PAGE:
#ThisIsCSD: CSD South Dakota

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Although Communication Service for the Deaf’s headquarters moved from their original location in Sioux Falls, South Dakota, to Austin, Texas, in 2012, its roots remain strong in South Dakota. With locations in Sioux Falls, Aberdeen, and Rapid City, CSD of SD’s comprehensive services are focused on empowering the state’s D/HH residents and educating the communities they live in.

“CSD of South Dakota has been providing support services in various forms since 1975,” South Dakota State Program Director Katie Peterson said. “Currently we focus on communication and access for youth and adults through ASL/deaf culture instruction, Equipment Distribution, Peer Support, and Information/Referral.”

Amanda Whyrick, IT Operations Manager for CSD, spent a week installing new computers and network equipment at the Sioux Falls and Aberdeen offices. She came away impressed with the impact CSD of SD has on the community.

“It was an inspiring week and a great reminder of why we do what we do at CSD. The staff in South Dakota are at the front lines constantly giving back to the deaf community in various forms,” Amanda said. “I wish we had more programs like this in every state in this country because I recognized that the community impact was tremendous!”

One way CSD of SD serves the community is via Bridging South Dakota (BSD), a joint effort focused on empowering deaf and disabled survivors of sexual violence. Made up of several like-minded organizations, BSD recently received funding from the federal Office of Violence against Women and the local Bush Foundation.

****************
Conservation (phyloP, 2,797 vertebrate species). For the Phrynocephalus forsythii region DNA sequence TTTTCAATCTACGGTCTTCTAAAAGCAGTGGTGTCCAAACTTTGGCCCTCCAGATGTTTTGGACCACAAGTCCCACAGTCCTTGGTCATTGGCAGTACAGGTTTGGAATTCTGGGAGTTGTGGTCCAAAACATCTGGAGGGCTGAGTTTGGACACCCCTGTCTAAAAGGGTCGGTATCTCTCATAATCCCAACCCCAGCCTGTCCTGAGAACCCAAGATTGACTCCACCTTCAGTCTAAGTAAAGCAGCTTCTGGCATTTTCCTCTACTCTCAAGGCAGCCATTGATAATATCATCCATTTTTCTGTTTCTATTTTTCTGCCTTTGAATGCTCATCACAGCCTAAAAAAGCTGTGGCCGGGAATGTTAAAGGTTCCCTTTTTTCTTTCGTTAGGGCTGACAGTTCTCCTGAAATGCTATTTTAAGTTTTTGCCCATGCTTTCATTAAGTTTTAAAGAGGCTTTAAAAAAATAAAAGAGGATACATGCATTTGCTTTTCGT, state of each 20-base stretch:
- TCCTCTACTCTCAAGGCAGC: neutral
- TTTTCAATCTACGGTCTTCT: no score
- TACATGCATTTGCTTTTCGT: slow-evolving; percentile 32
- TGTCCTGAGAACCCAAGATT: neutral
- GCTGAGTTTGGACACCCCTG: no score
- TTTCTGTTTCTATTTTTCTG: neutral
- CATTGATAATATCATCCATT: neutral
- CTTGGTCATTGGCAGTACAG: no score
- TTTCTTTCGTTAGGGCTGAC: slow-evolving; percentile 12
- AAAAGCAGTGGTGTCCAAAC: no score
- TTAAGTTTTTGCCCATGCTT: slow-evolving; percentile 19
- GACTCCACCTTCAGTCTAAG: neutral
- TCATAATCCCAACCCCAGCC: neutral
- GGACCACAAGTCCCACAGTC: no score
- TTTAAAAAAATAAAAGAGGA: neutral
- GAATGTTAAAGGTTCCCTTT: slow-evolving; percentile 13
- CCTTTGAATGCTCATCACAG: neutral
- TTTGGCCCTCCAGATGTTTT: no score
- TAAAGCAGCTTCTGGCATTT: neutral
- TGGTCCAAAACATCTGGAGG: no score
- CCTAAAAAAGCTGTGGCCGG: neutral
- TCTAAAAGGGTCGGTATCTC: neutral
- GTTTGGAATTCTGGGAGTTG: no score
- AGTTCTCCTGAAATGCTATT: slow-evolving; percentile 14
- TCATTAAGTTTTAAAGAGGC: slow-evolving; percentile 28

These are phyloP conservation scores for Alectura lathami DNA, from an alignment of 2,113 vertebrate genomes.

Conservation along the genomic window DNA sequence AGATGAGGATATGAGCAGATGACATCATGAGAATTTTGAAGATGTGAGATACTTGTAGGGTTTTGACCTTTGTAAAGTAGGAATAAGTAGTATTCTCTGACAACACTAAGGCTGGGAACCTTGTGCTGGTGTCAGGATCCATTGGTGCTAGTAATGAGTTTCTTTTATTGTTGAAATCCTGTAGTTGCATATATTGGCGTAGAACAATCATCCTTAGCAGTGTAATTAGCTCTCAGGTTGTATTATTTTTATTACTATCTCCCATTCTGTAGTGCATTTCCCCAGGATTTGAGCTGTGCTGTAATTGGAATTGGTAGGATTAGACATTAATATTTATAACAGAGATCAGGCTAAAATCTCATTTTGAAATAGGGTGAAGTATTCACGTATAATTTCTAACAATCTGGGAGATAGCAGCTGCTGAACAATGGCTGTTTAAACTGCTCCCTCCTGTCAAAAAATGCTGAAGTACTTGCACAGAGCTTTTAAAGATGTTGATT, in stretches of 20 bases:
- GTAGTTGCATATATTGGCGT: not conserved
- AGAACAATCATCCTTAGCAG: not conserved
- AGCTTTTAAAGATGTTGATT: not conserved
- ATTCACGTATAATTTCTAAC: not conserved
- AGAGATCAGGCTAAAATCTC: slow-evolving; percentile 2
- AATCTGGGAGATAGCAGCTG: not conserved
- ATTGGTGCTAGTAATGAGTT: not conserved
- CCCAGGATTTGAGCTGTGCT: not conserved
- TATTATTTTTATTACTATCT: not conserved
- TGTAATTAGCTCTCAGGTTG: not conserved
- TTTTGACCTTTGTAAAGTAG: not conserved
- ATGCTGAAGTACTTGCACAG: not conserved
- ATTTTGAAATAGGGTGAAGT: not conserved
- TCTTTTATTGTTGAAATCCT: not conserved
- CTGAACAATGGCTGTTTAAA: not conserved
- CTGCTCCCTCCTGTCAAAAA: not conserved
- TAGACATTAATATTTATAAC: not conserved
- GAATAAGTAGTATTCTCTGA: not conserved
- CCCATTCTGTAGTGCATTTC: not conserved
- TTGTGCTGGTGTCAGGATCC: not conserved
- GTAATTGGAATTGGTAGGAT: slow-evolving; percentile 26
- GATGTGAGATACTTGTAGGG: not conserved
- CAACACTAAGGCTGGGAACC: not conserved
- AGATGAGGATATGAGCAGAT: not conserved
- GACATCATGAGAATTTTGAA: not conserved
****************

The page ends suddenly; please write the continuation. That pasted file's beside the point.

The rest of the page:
“Our participation in the Bridging South Dakota collaboration over the past five years has added new insight and impact in the work we do here in South Dakota,” Katie said. “With this additional funding, we are recognizing the prevalence of violence against individuals with disabilities or who are deaf, and working together to raise awareness and improve services. This also includes a partnership with CSD Learns to create a training course for self-advocates and professionals to increase awareness and reduce incidents of violence.”

Financial support from outside sources is the foundation for CSD of SD, and funding for unexpected services is always welcome and directly benefits the community.

“While we are extremely grateful to our various funding sources for supporting our work, we realize not everything fits within the parameters of our contracts,” Katie said. “For example, when we were asked to expand our summer day-camp for D/HH youth into a longer event, we realized we would need to seek additional funding sources to provide transportation, food, and lodging for students to attend — even from the more rural areas of our state. Being the only deaf kid in your school or even your community can be very isolating. This camp brings students together to realize they are not alone, and introduce them to successful deaf adult mentors who can inspire them to dream big.”

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